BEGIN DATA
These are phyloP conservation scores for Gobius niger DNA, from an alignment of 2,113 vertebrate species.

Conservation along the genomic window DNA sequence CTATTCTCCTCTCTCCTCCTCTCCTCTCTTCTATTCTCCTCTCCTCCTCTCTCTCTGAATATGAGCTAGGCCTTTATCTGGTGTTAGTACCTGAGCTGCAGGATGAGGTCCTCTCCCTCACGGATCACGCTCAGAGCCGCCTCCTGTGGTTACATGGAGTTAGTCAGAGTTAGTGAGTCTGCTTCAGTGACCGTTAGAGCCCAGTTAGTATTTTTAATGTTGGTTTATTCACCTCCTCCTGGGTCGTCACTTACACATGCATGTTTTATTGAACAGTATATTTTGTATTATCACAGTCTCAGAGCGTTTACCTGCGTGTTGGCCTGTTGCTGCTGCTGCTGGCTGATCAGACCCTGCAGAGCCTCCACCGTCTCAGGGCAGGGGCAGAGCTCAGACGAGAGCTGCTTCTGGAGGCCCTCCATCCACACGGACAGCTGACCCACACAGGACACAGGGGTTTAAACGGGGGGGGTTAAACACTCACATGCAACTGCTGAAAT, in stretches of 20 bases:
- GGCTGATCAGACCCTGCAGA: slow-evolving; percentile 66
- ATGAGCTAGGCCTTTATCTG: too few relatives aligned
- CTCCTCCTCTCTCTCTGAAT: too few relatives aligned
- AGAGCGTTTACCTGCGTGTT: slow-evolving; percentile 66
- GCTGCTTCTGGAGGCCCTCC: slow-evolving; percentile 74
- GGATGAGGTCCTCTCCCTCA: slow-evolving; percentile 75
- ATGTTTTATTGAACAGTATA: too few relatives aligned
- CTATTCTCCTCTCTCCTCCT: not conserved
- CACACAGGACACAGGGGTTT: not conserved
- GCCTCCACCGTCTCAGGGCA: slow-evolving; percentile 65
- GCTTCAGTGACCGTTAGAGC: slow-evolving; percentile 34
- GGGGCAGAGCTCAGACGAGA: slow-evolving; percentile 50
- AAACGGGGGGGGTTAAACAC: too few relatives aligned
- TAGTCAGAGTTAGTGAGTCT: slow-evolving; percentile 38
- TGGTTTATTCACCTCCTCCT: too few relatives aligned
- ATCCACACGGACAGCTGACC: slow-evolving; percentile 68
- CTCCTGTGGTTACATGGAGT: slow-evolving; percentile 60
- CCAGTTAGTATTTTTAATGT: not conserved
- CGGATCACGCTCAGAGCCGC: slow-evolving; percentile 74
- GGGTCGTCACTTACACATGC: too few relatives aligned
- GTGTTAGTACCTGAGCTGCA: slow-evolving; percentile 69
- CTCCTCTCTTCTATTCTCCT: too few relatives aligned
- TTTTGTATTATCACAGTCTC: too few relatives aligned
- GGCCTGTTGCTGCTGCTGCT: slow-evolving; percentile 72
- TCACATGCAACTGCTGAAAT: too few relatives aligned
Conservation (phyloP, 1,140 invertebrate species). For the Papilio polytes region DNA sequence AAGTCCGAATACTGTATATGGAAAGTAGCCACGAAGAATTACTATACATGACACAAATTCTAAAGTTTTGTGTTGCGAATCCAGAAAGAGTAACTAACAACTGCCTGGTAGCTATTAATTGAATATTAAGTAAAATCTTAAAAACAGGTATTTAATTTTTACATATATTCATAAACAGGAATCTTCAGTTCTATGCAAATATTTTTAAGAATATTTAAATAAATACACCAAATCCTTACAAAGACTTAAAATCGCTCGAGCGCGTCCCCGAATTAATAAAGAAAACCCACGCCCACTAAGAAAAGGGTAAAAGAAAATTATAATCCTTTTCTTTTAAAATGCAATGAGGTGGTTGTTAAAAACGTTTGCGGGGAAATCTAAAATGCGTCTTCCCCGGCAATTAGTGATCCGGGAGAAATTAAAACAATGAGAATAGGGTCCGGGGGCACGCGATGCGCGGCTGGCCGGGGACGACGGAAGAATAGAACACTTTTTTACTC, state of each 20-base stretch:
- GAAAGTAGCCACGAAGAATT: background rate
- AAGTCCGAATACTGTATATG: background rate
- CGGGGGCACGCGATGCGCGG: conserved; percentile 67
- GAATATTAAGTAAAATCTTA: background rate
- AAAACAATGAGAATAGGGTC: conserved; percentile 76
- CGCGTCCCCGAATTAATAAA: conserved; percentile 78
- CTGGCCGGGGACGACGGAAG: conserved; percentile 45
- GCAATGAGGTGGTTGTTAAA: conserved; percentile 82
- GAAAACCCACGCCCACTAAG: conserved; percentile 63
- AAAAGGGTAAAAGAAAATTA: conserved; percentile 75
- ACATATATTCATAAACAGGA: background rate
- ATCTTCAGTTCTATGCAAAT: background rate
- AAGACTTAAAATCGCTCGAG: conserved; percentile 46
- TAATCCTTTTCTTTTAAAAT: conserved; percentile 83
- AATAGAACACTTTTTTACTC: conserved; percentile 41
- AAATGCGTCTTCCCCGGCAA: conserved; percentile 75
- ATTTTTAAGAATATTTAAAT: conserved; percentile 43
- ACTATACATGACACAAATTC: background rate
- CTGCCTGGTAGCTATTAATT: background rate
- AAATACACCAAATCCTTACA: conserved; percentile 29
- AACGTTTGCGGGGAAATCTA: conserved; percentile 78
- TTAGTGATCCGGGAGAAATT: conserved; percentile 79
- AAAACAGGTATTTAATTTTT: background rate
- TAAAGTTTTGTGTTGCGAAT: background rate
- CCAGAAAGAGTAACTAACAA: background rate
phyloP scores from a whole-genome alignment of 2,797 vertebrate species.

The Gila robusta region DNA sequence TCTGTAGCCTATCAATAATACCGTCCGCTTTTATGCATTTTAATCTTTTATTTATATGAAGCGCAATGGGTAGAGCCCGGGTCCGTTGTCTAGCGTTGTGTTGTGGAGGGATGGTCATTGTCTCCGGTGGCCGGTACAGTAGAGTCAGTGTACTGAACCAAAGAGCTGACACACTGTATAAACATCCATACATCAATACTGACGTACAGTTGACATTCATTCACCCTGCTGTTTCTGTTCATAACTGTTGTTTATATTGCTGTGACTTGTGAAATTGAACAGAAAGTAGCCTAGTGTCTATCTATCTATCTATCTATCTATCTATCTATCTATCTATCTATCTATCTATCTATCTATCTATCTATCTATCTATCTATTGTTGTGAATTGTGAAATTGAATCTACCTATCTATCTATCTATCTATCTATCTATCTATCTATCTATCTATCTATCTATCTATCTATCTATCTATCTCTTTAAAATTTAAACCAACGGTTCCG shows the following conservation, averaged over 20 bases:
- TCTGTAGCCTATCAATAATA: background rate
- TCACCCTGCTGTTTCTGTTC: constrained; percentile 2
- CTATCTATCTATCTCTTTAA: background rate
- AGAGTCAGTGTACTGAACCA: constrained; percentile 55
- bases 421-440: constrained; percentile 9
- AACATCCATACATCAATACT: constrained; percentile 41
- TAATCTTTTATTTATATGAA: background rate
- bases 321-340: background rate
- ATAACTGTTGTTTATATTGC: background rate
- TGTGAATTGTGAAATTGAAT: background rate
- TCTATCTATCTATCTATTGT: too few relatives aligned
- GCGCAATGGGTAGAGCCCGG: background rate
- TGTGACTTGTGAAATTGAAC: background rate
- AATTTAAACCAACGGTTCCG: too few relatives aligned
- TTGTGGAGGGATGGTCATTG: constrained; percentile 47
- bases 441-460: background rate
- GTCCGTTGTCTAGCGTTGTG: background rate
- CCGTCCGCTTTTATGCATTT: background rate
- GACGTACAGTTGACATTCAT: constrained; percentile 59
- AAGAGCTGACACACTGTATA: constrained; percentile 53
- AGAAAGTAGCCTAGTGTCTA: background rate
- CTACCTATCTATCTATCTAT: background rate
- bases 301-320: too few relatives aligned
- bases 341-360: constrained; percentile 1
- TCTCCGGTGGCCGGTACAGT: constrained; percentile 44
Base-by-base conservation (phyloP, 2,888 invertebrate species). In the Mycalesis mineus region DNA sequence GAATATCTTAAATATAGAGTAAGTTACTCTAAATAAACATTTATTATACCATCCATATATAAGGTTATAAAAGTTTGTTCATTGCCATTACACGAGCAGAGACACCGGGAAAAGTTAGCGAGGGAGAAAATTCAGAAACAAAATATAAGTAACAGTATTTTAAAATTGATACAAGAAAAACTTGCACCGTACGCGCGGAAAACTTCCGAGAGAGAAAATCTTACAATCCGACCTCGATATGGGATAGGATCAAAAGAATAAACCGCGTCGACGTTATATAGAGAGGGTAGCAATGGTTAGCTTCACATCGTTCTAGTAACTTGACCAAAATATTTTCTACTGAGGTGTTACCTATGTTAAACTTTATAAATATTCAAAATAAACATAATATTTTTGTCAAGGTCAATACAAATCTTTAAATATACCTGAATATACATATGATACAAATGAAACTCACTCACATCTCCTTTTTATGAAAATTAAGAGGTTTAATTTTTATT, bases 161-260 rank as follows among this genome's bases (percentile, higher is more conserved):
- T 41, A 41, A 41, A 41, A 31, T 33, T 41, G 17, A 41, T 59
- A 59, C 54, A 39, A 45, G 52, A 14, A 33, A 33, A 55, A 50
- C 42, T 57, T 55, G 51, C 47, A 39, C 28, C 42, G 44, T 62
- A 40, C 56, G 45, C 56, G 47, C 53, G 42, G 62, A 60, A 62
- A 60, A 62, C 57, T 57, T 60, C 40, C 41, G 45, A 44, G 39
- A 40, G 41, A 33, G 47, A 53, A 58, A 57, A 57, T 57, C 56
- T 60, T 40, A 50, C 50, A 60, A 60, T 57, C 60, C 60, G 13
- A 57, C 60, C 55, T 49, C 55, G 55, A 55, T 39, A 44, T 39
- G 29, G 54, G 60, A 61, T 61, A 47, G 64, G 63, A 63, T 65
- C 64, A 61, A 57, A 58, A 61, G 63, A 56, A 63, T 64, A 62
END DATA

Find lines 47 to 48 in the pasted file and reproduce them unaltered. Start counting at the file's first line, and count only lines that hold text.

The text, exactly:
- CTGCCTGGTAGCTATTAATT: background rate
- AAATACACCAAATCCTTACA: conserved; percentile 29